Organizations are in the midst of transformation. In many industries, mass production by large, vertically integrated, hierarchically organized firms is giving way to more flexible forms of both internal organization and industrial structure. Work is increasingly accomplished through networks of smaller, more focused groups. The resulting structure of sub-organizations is redefining the boundaries of both firms and industries.
A case in point is the computer industry.
In the past, large, vertically integrated firms such as IBM dominated the industry, which created products and services throughout the value chain — from the microprocessor level all the way up to the provision of solutions.
The vertical structure is now being replaced by a series of layers, each of which is, in effect, a separate industry. Value is generated by coalitions, where each member of a coalition specializes in its area of core competence and enhances it through the use of tactical or strategic partnerships.
Internally, team structures are replacing the traditional hierarchical form. Incentives are increasingly based on performance, and achievements.
In sum, modern enterprise is undergoing major restructuring and information technology IT is an important driver of this transformation.
“A fundamental change is taking place in the nature and application of technology in business. This change has profound and far-reaching implications for organizations and for you…the information age is evolving into a second era. Organizations that do not make this transition will fail.
They will become irrelevant or cease to exit.”
Information Technology: Technology is usually referred to as the production process of a society or an industry. But, with the advent of computers, such assumption is no longer valid. We are now living in a new era of Information, and a new definition is born: “Information Technology” which combines the processing power of computers and all hardware and software that accompanies it, enabling those components to retrieve, process, store and distribute information to support decision-making and control in an organization.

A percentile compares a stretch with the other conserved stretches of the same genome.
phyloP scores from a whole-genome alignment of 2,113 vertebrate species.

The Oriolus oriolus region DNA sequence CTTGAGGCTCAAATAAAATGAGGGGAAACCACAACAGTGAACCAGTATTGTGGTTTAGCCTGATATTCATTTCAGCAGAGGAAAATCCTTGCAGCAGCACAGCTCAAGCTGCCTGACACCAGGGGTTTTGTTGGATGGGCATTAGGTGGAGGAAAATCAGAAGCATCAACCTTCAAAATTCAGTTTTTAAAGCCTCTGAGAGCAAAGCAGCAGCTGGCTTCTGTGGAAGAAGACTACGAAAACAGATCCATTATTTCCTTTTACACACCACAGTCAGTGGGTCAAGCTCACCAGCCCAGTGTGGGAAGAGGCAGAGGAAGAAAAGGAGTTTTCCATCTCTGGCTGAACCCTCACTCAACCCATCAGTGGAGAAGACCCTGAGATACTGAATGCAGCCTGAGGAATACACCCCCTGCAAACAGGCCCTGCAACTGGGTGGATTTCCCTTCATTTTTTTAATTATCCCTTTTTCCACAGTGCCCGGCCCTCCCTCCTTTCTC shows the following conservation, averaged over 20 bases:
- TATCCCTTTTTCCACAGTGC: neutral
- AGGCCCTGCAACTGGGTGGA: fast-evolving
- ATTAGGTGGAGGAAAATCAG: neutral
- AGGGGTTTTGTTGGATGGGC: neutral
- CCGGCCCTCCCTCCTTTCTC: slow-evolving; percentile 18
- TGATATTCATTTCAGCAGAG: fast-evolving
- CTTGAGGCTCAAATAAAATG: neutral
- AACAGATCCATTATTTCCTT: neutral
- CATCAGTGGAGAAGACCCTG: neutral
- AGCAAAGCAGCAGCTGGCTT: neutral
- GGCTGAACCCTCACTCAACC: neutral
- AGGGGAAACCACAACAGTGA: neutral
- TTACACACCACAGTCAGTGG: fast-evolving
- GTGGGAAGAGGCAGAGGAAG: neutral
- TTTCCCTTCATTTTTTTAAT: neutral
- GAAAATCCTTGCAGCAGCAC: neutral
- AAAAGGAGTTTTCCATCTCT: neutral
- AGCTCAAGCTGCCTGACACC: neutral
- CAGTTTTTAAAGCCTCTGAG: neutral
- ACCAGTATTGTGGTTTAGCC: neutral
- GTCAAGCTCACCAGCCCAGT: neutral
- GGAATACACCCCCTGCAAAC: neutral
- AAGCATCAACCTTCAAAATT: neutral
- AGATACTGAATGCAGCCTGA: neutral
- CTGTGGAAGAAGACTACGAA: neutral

With such tools individuals can access and share a wide variety of information “Information technology… transcends the knowledge base constraints of general technology and gives the user access to a theoretically limitless perceptual field” .
The effects of computers and its accompanying systems have therefore, the capability to change social as well as organizational structures.
Organization Structure: The structure of an organization is seen as providing the framework, which turns a collection of people and resources into an identifiable form. “Mintzberg places considerable emphasis on structure and his definition proposes it as the summation of the ways in which a firm’s labor is directed and coordinated into tasks”
There are generally several models of organizations. But the most commonly used are the mechanistic form, which portrays the organization as a machine, and organic which view the organization as an organism, which is a more flexible model. Since structure (mechanistic or organic provides a framework for all the components of an organization including technology, we can therefore find a relationship between structure and technology, and more specifically IT.
At the turn of the century, Frederick Taylor sought to put the wisdom for successful business organization on a scientific basis. His work guided a generation of managers towards success in adapting their organizations with the technologies, markets, labor and general environment of the era.
By the 1920s, Henry Ford had applied the Taylorist approach and soon dominated the automobile market, driving dozens of competitors under. Ironically, these same principles are opposed to the prevailing wisdom of the 1990s. For example, consider the following guideline from The Science of Management
“It is necessary in any activity to have a complete knowledge of what is to be done and to prepare instructions… the laborer has only to follow instructions.
He need not stop to think.”
The current emphasis on “empowerment”, “learning organizations”, and even “thriving on chaos” stands in sharp contrast to the above advice. Similar contrast can be found with many, if not most, of the other principles that lead to success even as late as the 1960s. For example, there are growing calls for downsizing (vs. economies of scale), total quality (vs. cost leadership), project teams (vs.
functional departments), networked organization (vs. clear firm boundaries); performance-based pay (vs. position .